For a long period China and India have been contributing 30-40% of Russia’s annual revenue from the weapons business. But if we have long had traditionally strong and friendly relations with India, then China is a completely different issue. At the end of the 1960s our relations with them became so strained that things turned into a large armed tea-party on the border. And only after an extended period of “cold” relations and difficult negotiations Moscow and Beijing finally began to find a common language. And after the fall of the Union we not only began to have a loyal view of the “quiet intervention” of the Chinese in the Far East and Siberia, but we even gave them the opportunity to expand their weapons arsenals, and began to establish friendly relations in all spheres (including the military). Moreover we made some challengeable territorial concessions. This all was and is being done in consideration of many geopolitical factors, the most important of which being NATO’s impudent advance closer to Russia ’s borders and the rapidly growing number of military bases of potential adversaries around our territory.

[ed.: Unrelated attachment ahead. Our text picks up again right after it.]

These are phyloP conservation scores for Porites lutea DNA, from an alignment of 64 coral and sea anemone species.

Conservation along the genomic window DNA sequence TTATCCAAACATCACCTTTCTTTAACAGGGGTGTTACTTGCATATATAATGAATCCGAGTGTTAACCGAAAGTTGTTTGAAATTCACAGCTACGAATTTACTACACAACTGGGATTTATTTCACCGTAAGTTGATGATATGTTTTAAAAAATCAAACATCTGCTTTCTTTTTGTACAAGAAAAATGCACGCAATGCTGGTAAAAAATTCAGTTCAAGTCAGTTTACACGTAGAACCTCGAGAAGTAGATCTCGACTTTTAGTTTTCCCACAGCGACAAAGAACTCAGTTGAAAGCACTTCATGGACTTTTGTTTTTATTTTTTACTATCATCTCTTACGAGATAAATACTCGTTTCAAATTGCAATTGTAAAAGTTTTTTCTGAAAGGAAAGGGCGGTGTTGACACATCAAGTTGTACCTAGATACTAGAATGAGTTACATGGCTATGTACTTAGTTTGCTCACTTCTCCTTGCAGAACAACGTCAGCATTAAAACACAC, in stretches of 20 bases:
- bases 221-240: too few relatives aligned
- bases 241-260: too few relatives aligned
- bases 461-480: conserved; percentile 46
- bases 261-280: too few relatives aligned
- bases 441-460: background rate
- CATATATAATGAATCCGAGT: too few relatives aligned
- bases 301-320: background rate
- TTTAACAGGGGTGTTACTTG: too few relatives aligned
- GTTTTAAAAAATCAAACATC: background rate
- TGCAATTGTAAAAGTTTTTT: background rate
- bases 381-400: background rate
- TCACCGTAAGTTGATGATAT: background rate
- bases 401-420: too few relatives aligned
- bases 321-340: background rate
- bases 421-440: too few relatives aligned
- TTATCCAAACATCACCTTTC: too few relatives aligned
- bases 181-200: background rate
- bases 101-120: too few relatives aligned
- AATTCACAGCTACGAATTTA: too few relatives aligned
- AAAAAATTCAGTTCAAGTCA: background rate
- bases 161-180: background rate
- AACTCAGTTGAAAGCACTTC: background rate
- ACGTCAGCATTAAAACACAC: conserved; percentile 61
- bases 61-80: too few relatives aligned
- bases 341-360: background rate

In these conditions Russia has been forced to rest on China’s shoulders and help to pump up its military muscles. But who can give any guarantee that China’s growing military might, which we have helped to foster, will not one day be turned back to face us? No one can. The way out is an intelligent policy, not going as far as hasty concessions, and rational economic cooperation. There is no genius in Russia who could come up with a third option. Consequently, if we are not the ones to sell weapons to China , then someone else will. Dozens of our common enemies can only dream about that opportunity. Conversely, the more Russian-Chinese economic and military-technological cooperation are strengthened, the better chance it gives to find a common language in other policy spheres.